Five-day Tests in women’s cricket must be the minimum standard: Kristen Beams

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Former Australia leg-spinner Kristen Beams believes that five-day Test matches must be the minimum standard in women’s cricket. She added that five-day Test matches in women’s cricket will help in reducing the number of overs in a day from 100 to 90.

The most noticeable difference in men’s and women’s cricket has been that Test matches in the latter last for four days rather than five.

“Five-day Tests must be the minimum standard. Four-day Tests are hard to win, that isn’t rocket science. Australia have now played in three consecutive Test draws with the most recent result coming in that memorable match at Canterbury during the 2015 Ashes tour,” wrote Kristen in her column for cricket.com.au on Wednesday.

“Adding an extra day will also allow for a reduction in the number of overs in the day from 100 to 90, which will put less pressure on bowlers when they’re already making such a big leap from their usual workload in limited-overs matches,” added Kristen.

She has also called for more pink-ball Test matches to be played in women’s cricket ahead of the women’s Ashes Test starting at Manuka Oval from Thursday. “I’m personally pro pink-ball Tests; they provide entertaining cricket when it swings (particularly in the night session) and given the pink ball behaves in a similar manner to the white ball, it seems more relevant to the women’s game.”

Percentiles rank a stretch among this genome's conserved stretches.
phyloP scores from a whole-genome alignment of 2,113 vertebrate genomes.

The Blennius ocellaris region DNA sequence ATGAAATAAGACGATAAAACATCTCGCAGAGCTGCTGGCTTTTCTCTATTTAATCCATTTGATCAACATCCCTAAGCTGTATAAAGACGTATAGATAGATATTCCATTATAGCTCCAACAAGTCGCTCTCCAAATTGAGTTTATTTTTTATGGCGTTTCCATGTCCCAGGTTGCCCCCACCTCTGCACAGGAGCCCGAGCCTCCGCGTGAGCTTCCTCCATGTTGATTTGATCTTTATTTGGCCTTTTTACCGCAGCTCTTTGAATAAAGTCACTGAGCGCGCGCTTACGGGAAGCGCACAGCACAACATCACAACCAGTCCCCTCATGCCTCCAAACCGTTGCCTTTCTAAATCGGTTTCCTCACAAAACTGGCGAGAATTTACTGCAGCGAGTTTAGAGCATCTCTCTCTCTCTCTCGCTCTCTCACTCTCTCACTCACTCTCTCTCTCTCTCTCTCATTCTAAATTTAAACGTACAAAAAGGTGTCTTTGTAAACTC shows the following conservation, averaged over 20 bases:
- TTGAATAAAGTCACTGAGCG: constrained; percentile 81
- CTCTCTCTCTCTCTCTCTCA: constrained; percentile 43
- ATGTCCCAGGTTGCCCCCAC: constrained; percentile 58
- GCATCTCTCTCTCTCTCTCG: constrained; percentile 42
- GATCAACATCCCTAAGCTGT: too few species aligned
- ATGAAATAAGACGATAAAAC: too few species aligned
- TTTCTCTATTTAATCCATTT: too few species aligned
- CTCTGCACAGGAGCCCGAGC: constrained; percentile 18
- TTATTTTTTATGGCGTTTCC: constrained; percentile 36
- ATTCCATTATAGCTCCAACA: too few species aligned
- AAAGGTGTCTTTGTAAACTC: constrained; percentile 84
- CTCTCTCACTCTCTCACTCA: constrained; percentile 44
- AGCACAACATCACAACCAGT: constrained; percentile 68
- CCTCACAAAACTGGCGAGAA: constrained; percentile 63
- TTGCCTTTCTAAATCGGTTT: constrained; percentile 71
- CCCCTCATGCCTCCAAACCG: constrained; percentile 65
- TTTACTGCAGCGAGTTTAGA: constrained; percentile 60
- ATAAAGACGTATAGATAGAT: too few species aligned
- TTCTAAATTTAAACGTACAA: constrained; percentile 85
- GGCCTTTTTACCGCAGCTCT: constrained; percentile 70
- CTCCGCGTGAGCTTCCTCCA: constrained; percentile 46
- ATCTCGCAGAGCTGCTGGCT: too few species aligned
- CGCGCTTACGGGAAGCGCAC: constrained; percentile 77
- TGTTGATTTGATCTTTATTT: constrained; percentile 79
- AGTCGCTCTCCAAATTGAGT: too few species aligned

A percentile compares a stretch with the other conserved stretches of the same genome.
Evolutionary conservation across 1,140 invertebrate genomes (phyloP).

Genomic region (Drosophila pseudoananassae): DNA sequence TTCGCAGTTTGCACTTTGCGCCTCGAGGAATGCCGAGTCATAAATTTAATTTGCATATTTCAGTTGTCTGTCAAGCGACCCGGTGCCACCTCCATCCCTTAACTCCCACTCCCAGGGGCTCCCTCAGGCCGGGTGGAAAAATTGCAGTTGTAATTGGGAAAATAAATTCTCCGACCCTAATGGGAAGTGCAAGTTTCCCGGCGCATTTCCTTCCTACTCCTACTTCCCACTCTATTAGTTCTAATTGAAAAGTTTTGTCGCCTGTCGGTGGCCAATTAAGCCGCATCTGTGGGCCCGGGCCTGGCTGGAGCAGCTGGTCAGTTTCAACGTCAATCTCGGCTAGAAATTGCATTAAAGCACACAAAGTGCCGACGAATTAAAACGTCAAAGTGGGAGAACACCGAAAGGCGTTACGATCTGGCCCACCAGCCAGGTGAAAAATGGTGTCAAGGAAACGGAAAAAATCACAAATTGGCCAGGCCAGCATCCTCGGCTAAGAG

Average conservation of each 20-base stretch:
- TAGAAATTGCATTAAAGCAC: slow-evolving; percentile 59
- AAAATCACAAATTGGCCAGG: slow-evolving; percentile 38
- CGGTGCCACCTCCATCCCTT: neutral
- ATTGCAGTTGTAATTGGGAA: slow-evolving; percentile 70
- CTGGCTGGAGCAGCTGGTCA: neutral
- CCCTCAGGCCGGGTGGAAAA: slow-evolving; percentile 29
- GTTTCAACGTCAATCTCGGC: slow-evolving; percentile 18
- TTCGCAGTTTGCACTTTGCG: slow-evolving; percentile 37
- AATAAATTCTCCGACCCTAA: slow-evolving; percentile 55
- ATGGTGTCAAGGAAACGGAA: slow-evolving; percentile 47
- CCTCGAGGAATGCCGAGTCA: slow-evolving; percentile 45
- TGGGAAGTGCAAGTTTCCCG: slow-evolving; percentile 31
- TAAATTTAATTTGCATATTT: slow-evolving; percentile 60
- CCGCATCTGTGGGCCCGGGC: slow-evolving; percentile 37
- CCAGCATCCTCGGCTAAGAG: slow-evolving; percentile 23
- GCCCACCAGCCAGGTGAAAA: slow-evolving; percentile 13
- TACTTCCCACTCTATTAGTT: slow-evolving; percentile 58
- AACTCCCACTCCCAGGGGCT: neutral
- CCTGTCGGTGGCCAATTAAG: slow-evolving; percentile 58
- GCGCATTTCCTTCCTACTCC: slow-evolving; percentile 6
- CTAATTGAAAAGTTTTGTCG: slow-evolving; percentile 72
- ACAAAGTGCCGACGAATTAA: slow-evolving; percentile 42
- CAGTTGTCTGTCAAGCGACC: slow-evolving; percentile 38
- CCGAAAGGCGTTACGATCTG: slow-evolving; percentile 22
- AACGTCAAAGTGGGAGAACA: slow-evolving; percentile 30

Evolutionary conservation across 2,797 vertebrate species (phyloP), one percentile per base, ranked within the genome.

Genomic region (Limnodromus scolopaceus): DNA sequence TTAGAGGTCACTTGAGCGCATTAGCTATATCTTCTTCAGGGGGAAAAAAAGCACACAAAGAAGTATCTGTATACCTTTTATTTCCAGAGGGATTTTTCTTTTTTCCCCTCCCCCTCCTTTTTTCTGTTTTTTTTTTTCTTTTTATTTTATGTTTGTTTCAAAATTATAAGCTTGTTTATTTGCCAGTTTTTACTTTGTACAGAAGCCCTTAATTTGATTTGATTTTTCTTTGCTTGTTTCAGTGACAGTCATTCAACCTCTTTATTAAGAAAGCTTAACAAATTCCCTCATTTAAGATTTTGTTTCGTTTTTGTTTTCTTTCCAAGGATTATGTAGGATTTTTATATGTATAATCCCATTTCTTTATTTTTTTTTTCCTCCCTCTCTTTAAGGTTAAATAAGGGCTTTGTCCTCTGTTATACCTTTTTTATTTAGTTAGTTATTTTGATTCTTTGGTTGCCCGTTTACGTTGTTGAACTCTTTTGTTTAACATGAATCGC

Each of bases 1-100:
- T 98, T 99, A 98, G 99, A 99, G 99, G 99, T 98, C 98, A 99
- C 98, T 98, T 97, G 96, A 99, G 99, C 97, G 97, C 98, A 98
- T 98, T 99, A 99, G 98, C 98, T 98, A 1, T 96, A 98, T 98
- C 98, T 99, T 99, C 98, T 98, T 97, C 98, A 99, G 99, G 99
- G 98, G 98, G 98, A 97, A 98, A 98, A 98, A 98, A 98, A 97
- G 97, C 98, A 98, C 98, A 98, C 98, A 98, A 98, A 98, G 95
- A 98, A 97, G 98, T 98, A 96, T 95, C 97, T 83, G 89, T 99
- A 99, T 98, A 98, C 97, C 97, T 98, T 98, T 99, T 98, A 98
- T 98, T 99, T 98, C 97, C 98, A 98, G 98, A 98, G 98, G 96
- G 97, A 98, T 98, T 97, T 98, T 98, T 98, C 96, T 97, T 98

Kristen, who represented Australia on 49 occasions, has also suggested for women’s Test cricket to be split into two pools and called upon the nations to prioritise the longest format of the game for women.

“What isn’t realistic is having every country compete in Test cricket against each other in the short term, but it’s a great aspirational goal. Therefore, I’d suggest splitting Test cricket into two pools and go off the 50-over rankings to start with.

“This currently would see England, Australia, India and South Africa in one pool and New Zealand, West Indies, Sri Lanka and Pakistan in the other. An important piece of the puzzle is what underpins Test cricket within each country. At present there isn’t a structure in place that support the development of Test cricketers because, in simple terms, Tests are one-offs meaning there are plenty of international cricketers who never have the opportunity to play the format.”

The 37-year-old signed off by saying the top nations have to think about the structure to develop women Test cricketers.

“I believe it will be up to the top nations to pilot different structures to help develop Test cricketers, whether that be a longer format in domestic cricket (3-4 days), specialist series where a country may select the best 22 potential Test cricketers to play in a series, or it may be a small step with some 70 to 90-over cricket.

“The latter perhaps being a good starting point for the countries who have not played any Test cricket at all. Ultimately, there needs to be some thinking outside the box and we shouldn’t fear failure in an attempt to come up with the right structures that all countries can adopt in the future.”

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